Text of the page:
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Religions 2016, 7(5), 50; doi:10.3390/rel7050050

The Dual Role a Buddhist Monk Played in the American South: The Balance between Heritage and Citizenship in the Refugee Community

Department of Social Work, University of North Carolina at Greensboro, 1400 Spring Garden Street Greensboro, NC 27412, USA
Academic Editor: Robert Wineburg
Received: 13 March 2016 / Revised: 3 May 2016 / Accepted: 4 May 2016 / Published: 7 May 2016
(This article belongs to the Special Issue Religion, Welfare and Social Service Provision: Common Ground)
View Full-Text   |   Download PDF [256 KB, uploaded 7 May 2016]

Abstract

Buddhist Monks in Vietnam struggle with cultural preservation differently from a monk in the U.S. where the forces of acculturation for new arrivals, often refugees, are extraordinarily overwhelming. The author provides a case study examining how Buddhist leaders engage in cultural preservation and community building in the American South. Fusing ideas of Engaged Buddhism and community building, the author will demonstrate how a Buddhist monk is able to navigate the broader American culture and assist Vietnamese immigrants and refugees to acculturate, while maintaining their own cultural heritage, beliefs and religious traditions; ultimately building a viable and sustainable Buddhist community that contributes greatly to its new host community. View Full-Text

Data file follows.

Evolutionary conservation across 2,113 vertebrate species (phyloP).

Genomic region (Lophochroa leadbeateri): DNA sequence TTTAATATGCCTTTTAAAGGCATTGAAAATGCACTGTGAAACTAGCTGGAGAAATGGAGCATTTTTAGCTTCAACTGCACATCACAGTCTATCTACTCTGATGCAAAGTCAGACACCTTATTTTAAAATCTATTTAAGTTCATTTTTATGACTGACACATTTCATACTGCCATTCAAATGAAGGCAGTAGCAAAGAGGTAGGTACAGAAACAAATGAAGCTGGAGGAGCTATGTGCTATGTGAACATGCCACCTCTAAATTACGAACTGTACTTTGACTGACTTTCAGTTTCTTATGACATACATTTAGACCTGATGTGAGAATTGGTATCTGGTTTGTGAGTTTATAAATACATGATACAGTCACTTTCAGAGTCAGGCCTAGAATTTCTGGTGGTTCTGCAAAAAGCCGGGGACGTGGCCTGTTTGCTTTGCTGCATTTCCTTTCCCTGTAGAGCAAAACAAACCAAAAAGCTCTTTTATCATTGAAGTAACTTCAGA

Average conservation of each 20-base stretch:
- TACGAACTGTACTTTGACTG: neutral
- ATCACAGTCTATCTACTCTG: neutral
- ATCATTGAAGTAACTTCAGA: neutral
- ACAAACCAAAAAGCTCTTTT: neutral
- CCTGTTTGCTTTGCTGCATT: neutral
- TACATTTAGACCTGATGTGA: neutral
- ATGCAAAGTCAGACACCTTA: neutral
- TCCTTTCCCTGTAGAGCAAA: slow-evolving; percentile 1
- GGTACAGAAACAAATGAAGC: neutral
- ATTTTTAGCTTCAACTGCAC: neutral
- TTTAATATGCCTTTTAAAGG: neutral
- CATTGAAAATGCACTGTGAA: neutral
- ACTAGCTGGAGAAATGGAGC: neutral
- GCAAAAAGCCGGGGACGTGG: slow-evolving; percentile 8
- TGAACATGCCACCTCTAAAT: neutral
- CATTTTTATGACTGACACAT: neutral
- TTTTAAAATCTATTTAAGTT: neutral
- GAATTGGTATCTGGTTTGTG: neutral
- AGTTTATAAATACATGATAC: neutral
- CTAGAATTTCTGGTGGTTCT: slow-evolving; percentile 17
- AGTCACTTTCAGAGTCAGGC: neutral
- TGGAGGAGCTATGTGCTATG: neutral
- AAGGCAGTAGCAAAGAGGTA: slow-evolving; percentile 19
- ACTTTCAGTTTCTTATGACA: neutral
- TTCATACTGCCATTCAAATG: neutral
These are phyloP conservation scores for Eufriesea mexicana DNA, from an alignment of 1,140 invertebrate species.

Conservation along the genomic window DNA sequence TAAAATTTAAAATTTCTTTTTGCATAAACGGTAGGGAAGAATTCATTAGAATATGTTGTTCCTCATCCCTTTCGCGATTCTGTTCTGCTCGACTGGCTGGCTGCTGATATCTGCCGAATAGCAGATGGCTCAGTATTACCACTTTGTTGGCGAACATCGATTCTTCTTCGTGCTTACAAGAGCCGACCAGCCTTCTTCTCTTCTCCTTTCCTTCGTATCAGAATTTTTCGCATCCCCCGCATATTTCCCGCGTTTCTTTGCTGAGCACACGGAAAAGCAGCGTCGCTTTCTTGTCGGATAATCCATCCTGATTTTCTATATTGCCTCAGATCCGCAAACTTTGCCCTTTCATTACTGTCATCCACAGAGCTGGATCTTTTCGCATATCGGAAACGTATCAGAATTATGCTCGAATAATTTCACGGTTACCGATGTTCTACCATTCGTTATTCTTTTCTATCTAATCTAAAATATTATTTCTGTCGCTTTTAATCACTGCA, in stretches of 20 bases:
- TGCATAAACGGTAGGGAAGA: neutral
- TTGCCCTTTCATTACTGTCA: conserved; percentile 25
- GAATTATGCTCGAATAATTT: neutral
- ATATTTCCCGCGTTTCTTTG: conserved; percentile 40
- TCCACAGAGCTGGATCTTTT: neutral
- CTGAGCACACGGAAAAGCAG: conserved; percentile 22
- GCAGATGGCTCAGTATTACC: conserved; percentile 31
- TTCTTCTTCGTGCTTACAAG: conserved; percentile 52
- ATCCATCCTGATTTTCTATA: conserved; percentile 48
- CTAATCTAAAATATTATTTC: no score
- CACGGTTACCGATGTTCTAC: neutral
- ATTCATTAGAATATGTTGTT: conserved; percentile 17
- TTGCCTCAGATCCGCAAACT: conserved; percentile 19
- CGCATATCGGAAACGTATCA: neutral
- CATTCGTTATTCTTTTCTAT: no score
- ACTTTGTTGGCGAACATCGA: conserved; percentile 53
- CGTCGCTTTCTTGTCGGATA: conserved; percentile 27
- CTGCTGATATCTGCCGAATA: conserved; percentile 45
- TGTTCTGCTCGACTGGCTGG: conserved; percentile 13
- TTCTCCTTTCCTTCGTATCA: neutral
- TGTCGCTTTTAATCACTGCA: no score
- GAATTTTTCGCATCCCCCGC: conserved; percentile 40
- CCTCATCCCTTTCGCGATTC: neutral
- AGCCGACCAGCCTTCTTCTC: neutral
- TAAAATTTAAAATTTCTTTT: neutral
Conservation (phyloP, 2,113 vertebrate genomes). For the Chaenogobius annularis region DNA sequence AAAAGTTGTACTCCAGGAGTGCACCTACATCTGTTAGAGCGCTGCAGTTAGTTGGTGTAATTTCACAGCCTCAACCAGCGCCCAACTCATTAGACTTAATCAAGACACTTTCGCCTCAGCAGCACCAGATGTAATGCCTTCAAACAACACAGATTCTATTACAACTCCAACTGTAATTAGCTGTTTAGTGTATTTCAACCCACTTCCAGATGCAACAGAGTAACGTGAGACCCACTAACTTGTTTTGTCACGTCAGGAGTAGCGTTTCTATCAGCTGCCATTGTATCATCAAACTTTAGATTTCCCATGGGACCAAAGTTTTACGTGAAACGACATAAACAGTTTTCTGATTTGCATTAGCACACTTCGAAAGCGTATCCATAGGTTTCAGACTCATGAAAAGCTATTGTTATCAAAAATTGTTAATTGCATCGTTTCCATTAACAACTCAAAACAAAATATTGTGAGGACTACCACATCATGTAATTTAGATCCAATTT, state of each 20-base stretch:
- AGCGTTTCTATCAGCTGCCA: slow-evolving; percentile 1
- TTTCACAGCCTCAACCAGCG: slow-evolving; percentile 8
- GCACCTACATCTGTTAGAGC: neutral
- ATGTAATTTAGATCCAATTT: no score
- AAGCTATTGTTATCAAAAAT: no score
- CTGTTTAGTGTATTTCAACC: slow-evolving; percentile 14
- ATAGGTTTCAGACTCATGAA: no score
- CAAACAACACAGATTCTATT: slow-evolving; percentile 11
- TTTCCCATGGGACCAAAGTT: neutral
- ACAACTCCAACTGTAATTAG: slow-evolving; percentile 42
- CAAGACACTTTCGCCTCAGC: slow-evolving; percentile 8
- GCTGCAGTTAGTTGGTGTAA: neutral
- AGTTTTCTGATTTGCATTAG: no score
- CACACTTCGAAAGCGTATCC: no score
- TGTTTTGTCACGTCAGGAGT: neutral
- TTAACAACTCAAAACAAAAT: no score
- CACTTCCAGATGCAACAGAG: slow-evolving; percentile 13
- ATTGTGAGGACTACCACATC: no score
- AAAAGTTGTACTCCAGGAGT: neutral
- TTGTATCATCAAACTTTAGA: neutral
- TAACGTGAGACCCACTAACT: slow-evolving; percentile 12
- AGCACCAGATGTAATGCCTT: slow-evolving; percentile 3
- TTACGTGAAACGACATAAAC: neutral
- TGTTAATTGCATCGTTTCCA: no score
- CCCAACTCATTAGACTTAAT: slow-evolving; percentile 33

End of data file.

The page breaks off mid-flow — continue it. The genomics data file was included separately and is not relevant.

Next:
Keywords: Engaged Buddhism; Vietnamese refugees; community building; social work Engaged Buddhism; Vietnamese refugees; community building; social work
This is an open access article distributed under the Creative Commons Attribution License which permits unrestricted use, distribution, and reproduction in any medium, provided the original work is properly cited. (CC BY 4.0).

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Rhodes, D. The Dual Role a Buddhist Monk Played in the American South: The Balance between Heritage and Citizenship in the Refugee Community. Religions 2016, 7, 50.

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